Sunday, March 1, 2015

Faith and Simplicity vs. Neo-Gnosticism of Modernity

The greatest obstacle to the union between faith and enlightened culture...cannot be reduced to a romantic nostalgia but, rather, finds its nourishment in the roots of faith itself and is as old as the first encounter between faith and enlightened culture. On the threshold of the modern age, the Imitation of Christ voices a dramatic protest against the disintegration of faith into a theology that had become empty learning and the determined option for a Christianity of the unlearned:

"Let it be our highest study to become absorbed in meditation on the life of Jesus Christ." I,1,3

"Even if you knew by heart the whole Bible and the sayings of all the philosophers, what would it profit you without the love of God and his grace?" I,1,10

"Everyone has a natural craving for knowledge, but of what avail is knowledge without the fear of God?" I,2,1

"An unlearned person who serves God is surely better than a learned one who proudly searches the heavens while neglecting himself."

I,2,2 "Give up your excessive desire for learning. Therein are to be found only illusion and inner emptiness." I,2,5

From Joseph Cardinal Ratzinger, Principles of Catholic Theology, 335

[But, the rational element is essential, among other things, for the communication of the faith to others. Love of neighbor cannot ignore the most urgent need of the neighbor, which is the need for the truth. Intellectual charity is essential to charity. What is more, our teaching {and our Teacher} is a Person, a divine Person, the Logos.]

Faith, as the New Testament understands it, is more than a fundamental trust; it is my Yes to a content that compels my belief. The existence of this content is a structural constituent of Christian faith, because he whom we believe is not just any man but the Logos, the Word of God, in whom is contained the meaning of the world--its truth.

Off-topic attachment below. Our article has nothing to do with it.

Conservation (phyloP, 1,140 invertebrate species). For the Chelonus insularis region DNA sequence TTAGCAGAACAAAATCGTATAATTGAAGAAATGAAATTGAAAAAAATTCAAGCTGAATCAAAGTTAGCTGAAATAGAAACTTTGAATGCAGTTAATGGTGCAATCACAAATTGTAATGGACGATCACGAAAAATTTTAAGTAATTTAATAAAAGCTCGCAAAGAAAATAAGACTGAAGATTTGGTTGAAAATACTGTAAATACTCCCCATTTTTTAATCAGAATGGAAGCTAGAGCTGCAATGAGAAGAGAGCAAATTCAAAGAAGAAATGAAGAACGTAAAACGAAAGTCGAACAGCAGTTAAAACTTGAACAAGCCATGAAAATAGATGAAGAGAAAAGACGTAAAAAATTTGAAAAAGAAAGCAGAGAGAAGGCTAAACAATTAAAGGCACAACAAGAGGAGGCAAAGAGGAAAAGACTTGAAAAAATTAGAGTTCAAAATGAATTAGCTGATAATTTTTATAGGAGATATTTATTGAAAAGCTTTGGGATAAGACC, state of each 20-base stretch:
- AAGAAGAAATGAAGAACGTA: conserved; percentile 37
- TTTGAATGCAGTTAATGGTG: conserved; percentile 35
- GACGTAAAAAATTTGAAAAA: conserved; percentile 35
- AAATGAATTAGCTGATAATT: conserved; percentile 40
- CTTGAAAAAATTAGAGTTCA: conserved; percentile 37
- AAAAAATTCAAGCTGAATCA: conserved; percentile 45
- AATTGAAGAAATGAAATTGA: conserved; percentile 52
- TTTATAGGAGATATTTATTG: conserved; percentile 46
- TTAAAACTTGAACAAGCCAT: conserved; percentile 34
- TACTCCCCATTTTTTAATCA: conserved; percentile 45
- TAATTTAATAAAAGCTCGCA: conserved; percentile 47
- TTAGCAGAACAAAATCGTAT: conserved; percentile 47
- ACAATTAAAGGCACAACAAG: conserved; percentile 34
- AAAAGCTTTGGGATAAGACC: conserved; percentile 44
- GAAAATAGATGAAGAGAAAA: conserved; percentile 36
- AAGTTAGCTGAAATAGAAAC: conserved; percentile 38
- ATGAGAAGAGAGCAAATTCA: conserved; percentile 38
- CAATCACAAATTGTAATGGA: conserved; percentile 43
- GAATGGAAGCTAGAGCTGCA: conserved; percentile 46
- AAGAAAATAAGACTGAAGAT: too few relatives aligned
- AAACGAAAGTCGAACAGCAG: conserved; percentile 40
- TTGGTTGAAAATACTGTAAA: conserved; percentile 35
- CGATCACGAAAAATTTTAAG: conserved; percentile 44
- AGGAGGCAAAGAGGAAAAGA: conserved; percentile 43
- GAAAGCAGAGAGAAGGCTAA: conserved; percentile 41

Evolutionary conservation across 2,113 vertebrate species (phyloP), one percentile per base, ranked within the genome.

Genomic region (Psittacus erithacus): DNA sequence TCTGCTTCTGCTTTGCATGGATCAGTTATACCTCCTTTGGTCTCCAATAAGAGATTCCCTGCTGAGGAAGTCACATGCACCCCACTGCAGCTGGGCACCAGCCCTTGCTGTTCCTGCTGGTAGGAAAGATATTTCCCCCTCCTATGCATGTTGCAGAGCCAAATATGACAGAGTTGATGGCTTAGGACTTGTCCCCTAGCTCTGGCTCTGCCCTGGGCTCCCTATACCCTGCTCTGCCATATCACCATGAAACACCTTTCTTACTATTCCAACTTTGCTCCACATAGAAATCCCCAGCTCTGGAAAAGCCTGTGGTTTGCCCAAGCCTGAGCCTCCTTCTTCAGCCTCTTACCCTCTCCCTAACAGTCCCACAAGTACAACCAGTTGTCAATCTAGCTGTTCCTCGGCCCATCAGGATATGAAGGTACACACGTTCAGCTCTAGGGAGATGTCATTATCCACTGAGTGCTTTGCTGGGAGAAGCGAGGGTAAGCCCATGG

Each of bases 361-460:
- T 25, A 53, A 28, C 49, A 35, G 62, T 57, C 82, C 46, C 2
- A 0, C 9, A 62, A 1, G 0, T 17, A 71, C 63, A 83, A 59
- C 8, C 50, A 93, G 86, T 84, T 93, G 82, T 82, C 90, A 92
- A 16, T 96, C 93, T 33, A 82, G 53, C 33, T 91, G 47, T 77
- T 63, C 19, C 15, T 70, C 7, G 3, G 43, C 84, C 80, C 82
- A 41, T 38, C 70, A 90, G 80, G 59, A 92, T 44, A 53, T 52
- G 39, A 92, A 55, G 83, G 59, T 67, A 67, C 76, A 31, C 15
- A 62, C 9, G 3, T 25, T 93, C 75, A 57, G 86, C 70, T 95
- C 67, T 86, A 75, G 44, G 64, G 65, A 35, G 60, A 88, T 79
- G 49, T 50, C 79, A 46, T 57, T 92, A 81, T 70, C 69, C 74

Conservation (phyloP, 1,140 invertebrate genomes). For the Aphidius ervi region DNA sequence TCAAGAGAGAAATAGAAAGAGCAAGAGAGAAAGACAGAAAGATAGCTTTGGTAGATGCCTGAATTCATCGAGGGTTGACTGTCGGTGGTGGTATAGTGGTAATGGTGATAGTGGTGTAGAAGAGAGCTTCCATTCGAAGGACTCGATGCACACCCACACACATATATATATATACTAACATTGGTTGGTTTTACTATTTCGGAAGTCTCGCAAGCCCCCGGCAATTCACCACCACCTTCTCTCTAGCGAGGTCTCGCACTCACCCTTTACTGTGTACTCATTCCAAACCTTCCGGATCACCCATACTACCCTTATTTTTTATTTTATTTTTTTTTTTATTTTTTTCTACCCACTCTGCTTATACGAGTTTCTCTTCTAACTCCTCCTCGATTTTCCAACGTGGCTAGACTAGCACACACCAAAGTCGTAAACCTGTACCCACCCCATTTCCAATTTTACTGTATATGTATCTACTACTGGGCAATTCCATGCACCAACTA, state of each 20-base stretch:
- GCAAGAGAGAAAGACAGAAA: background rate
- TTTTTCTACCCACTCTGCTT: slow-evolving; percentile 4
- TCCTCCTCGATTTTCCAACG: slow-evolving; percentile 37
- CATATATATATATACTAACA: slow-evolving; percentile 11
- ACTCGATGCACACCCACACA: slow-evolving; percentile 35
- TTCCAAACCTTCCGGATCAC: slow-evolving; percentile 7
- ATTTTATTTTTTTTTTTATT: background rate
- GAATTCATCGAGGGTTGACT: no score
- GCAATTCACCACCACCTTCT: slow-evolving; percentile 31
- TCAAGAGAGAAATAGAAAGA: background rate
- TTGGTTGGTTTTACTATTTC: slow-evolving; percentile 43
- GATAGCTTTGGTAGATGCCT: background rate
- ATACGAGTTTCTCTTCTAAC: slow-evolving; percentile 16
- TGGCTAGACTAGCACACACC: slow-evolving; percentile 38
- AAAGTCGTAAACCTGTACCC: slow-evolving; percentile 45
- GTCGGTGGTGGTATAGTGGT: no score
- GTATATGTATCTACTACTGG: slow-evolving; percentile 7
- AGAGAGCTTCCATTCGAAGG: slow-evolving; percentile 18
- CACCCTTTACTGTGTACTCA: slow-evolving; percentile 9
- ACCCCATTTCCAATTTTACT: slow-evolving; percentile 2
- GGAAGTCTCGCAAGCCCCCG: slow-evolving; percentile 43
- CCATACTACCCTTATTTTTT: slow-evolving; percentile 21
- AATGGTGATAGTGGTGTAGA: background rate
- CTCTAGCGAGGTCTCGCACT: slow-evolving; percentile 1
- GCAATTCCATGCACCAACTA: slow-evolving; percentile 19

Christian faith is word-oriented. In this it differs from the opinion held by many Gnostics that what is final is, not the world, but silence--that there is no access to what is last and deepest. The confession of Jesus Christ as Logos (Word) means that in him God himself is revealed, the truth of all things. Christian faith is thus at once more optimistic and more radical not only than the intellectual world of the modern era, which regards the question of truth as something almost improper and, in any event, as highly unscientific and unintellectual. Only those systems that are "right" in themselves, that are "in tune", can be affirmed, but truth--it remains hidden. The only thing we must ask about or that can be of interest to us is the effect, the advantage or disadvantage, of a particular piece of knowledge. All that counts is praxis; it alone is the "truth" that is fitting for man. I believe that the meaning of Christian naivete and its foundation are to be found here--in the fact that it is not hostile to learning but oriented to it. Christian naivete consists in holding fast to the question of truth and referring learning to truth. If it fails to do so, it becomes indeed soulless and dangerous--we all know this and have experienced it.
Principles, 337-38

Cf. On the centrality of truth  in civil society see: Benendict XVI Address to the German Parliament 22, September 2011
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